Wednesday, May 22, 2024
HomeLatest NewsFunding Fight in Congress Persists, Potential Government Shutdown Looms in Four Days

Funding Fight in Congress Persists, Potential Government Shutdown Looms in Four Days

Republican U.S. House Speaker Kevin McCarthy has rejected a stopgap funding bill in the Senate, increasing the likelihood of a partial shutdown of the U.S. government. With just four days remaining, failure to pass a funding bill would lead to the furlough of federal workers and the suspension of various government services. The Senate plan, which received bipartisan support, would fund the government until November 17, allowing more time for lawmakers to agree on funding levels for the full fiscal year. McCarthy stated that he does not see support for the bill in the House and called on President Joe Biden to take action.

Meanwhile, the House of Representatives is working on passing separate full-year funding bills, but even if they are all signed into law, they would not be enough to prevent a partial government shutdown. President Biden had previously urged Congress to pass a short-term extension of spending for fiscal year 2023, as well as emergency aid for natural disasters and support for Ukraine in its conflict with Russia. The standoff between parties has caught the attention of ratings agencies, who warn that it could harm the federal government’s credit-worthiness. House Republicans are pushing for stricter immigration measures and deeper spending cuts.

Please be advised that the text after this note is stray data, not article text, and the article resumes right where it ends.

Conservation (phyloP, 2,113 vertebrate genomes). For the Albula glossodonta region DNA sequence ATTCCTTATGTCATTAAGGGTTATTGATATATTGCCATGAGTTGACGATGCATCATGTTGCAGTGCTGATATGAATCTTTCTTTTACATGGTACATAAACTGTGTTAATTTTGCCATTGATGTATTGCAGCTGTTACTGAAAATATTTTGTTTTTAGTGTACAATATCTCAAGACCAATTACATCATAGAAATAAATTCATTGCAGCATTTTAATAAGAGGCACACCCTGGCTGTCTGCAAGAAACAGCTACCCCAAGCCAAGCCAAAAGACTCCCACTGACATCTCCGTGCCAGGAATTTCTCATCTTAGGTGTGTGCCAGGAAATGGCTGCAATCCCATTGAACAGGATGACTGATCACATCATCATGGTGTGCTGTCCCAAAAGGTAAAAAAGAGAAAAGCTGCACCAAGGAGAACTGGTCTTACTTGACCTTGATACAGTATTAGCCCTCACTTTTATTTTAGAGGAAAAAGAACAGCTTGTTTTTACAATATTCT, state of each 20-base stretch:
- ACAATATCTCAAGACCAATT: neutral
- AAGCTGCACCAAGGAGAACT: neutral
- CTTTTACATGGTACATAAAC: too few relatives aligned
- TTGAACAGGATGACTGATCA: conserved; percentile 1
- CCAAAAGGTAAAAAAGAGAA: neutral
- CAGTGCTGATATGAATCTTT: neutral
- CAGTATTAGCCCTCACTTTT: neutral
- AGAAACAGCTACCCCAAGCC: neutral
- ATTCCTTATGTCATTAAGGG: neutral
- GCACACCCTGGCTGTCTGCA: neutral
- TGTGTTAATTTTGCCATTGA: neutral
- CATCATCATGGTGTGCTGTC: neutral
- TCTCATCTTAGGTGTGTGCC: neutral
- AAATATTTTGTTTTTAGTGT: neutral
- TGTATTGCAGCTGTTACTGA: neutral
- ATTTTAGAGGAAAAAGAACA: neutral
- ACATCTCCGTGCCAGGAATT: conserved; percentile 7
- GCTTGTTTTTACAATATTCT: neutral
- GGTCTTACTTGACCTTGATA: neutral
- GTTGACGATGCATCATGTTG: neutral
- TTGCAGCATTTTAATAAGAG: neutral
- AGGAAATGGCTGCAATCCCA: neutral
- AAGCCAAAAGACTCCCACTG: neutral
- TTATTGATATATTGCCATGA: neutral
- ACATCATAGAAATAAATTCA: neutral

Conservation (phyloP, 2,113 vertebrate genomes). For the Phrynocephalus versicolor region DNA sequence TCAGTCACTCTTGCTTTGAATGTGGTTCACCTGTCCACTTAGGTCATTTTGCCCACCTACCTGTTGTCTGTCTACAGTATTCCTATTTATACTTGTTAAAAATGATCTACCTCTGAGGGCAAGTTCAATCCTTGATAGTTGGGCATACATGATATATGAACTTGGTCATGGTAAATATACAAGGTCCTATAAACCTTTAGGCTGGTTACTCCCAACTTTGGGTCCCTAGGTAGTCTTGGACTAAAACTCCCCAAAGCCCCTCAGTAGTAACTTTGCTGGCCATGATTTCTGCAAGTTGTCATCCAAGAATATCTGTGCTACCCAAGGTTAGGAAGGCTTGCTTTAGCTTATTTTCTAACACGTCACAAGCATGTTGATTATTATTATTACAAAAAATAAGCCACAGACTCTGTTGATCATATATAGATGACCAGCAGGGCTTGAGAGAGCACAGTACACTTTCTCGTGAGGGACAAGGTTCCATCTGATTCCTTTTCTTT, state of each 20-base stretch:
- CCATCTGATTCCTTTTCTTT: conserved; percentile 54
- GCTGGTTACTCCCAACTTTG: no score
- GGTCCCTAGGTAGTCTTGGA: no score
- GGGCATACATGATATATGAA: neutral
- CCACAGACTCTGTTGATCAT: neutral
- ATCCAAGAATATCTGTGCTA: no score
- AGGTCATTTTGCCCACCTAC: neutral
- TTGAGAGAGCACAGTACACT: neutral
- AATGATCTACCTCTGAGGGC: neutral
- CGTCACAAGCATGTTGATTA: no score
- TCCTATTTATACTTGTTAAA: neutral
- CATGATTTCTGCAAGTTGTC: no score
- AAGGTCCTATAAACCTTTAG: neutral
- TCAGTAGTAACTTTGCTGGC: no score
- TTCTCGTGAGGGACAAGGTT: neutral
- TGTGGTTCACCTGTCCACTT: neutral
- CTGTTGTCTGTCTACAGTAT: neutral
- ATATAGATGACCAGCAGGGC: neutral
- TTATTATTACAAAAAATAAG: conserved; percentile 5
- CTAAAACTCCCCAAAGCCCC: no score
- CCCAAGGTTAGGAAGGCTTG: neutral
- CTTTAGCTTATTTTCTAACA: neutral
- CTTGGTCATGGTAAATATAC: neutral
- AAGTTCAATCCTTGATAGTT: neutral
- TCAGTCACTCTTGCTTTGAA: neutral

The preparations for a potential shutdown are underway, with agencies determining which workers would be furloughed and which would remain on the job without pay. Senate Majority Leader Chuck Schumer emphasized the need for bipartisanship to avoid a shutdown. The Senate bill also includes funding for domestic disaster responses and aid to Ukraine. McCarthy, facing pressure from hardline members of his party, negotiated a deal with Biden in May but is now being pushed for additional spending cuts. Hardline Republicans downplay the risks of a shutdown, with some even actively advocating for one. It remains to be seen if the House will pass its own stopgap measure and if it will garner enough votes for passage. The possibility of a U.S. credit rating downgrade looms if a shutdown occurs, which could lead to higher borrowing costs and increased debt.

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